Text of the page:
Meet John Doe: NeighborWorks offers community-building resources
By Paul Gorski
The primary purpose of this column is to offer inspiration, suggestions and resources for community building. For the next few weeks, I will be focusing on organizations that offer community-building advice and resources. One such organization is NeighborWorks America (http://www.nw.org).
NeighborWorks’ (NW) primary focus is affordable housing for all and works to achieve this goal through its network of “235 independent, community-based nonprofit organizations serving more than 4,500 communities nationwide.” The Midwest Region district office is in Cincinnati, and the nearest affiliated nonprofit is Neighborhood Housing Services of Freeport, Inc. NeighborWorks also works to improve lives and strengthen communities with the vision of creating a “nation of vibrant communities all are proud to call home.”
NeighborWorks has a clear mission and strategic plan, with one of its five strategic goals being to advance “comprehensive community development and resident engagement to achieve positive community engagement.” To that end, NW lists community-building resources and suggestions for residents at http://www.nw.org/network/consumers/community.asp. Some of the suggestions are simple, but creative, such as help with translating at community meetings, coordinating neighborhood clean-up efforts with shared trash bin usage and mulch delivery.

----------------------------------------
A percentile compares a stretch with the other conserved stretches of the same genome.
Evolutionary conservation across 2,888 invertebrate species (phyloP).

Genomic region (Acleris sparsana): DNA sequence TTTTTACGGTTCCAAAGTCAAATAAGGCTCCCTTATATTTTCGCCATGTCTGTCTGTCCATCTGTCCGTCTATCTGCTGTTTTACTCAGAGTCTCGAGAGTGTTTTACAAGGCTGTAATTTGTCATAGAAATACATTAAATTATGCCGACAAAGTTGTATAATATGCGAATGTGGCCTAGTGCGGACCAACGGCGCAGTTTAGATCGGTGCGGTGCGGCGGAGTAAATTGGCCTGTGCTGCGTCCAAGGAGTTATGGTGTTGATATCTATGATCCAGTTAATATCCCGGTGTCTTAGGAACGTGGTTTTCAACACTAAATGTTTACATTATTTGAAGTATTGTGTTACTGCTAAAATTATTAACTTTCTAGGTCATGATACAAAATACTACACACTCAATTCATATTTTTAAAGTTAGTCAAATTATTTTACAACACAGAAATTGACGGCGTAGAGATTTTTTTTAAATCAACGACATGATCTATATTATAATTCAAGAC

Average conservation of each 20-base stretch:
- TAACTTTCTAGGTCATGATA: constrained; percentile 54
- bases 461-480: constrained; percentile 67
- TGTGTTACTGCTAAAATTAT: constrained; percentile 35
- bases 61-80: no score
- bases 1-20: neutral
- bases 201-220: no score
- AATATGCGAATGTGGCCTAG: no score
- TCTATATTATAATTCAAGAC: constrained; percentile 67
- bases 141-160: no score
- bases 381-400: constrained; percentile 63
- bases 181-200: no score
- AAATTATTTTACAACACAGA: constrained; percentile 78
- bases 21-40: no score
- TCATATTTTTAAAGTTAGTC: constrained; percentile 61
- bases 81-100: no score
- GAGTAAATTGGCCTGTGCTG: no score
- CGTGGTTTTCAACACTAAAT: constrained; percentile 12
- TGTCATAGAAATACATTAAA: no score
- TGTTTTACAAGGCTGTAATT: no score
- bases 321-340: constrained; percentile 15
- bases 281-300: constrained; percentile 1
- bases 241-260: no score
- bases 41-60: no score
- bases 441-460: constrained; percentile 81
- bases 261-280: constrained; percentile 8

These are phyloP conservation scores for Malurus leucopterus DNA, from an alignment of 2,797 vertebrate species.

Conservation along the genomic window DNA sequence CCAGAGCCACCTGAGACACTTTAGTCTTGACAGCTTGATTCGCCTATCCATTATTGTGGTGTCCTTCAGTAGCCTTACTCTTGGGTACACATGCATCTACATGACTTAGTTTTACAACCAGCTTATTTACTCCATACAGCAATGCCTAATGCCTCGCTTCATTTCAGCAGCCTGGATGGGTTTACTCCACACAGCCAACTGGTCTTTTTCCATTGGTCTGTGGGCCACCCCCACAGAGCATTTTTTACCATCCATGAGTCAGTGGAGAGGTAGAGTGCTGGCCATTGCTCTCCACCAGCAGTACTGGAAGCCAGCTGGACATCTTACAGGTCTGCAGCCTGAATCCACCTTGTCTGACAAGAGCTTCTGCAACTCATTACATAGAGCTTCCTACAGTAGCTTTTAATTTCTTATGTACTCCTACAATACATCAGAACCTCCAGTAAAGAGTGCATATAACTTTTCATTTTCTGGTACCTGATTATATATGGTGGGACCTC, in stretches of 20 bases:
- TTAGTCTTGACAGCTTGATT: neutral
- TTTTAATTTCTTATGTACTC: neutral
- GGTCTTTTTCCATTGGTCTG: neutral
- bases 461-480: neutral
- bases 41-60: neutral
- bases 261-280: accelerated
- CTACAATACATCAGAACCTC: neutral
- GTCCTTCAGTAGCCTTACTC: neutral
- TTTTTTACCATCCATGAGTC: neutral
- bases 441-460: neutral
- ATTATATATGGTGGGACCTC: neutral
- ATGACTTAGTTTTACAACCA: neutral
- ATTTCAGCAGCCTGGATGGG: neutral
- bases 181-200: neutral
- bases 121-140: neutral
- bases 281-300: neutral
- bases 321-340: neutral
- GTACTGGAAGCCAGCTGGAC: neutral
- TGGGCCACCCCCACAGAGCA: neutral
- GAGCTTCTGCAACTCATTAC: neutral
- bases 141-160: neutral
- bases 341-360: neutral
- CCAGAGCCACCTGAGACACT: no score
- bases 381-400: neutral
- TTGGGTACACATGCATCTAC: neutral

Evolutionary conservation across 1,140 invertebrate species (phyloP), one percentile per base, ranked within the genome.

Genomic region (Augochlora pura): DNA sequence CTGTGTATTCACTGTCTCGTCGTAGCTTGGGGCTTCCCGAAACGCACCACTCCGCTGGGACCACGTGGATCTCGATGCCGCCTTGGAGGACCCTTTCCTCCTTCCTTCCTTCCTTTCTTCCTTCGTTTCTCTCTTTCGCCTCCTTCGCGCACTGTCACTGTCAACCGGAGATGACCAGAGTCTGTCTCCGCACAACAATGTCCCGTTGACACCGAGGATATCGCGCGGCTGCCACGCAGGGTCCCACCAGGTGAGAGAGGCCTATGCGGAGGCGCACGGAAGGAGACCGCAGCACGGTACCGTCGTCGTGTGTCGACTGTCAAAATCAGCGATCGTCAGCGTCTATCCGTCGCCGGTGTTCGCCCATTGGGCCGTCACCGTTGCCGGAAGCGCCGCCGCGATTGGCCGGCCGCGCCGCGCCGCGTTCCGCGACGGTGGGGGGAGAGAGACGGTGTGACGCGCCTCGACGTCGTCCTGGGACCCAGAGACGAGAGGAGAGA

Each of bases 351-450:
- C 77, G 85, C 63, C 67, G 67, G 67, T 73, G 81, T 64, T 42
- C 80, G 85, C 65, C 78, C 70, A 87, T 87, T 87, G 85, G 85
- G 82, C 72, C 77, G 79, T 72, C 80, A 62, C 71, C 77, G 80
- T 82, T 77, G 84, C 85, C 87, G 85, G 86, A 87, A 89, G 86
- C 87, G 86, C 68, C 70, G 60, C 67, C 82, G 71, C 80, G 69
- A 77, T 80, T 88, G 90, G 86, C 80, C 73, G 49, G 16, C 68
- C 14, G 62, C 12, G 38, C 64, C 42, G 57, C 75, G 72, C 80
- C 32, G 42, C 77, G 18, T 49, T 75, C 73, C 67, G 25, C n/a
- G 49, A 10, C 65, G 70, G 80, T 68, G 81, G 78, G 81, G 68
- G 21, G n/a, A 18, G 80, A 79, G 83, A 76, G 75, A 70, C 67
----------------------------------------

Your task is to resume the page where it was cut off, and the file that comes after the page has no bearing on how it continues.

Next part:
Local business and government leaders could learn quite a bit from the long list of reports and studies. NW offers research information detailing strategies for re-vitalizing business districts in urban areas, stabilizing neighborhoods hit hard by foreclosures, and implementing successful “green” initiatives, including green housing development. Search the list of reports at http://neighborworks.issuelab.org/home.
NeighborWorks also offers training and educational opportunities for nonprofit and elected leaders in the areas of: community engagement; nonprofit management; and community and neighborhood revitalization. And that is just a partial list of topics, with many of the courses being offered online. The full course catalog is listed at http://www.nw.org/coursecatalog/. Some local leaders have participated in NW training programs, see:
“Rockfordians honored by NeighborWorks America” from July 18-24, 2012, issue.
I’m impressed with NeighborWorks. We have a tendency locally to attempt development initiatives in fits and starts, sometimes with little coordination among all the important players; NeighborWorks has a solid track record of success. In 2012, NW coordinated a direct investment of more than $43 million in housing and community development projects in Illinois alone, serving 8,417 families and individuals. Sounds like NW has some experience in this regard. I’m surprised we don’t have more local organizations with ties to NeighborWorks.
You don’t have to wait for local leaders to learn a few lessons from NeighborWorks — visit the links I have listed here. Send them to your friends and neighbors. Do a bit of research yourself, then encourage your local alderman, board member and state representative to review and consider the NW resources. NeighborWorks doesn’t offer solutions for all of our region’s weaknesses, but it does offers resources for improving our community.
Paul Gorski (http://www.paulgorski.com) is a Cherry Valley Township resident who also authors the Tech-Friendly column seen in this newspaper.
From the Jan. 1-6, 2014, issue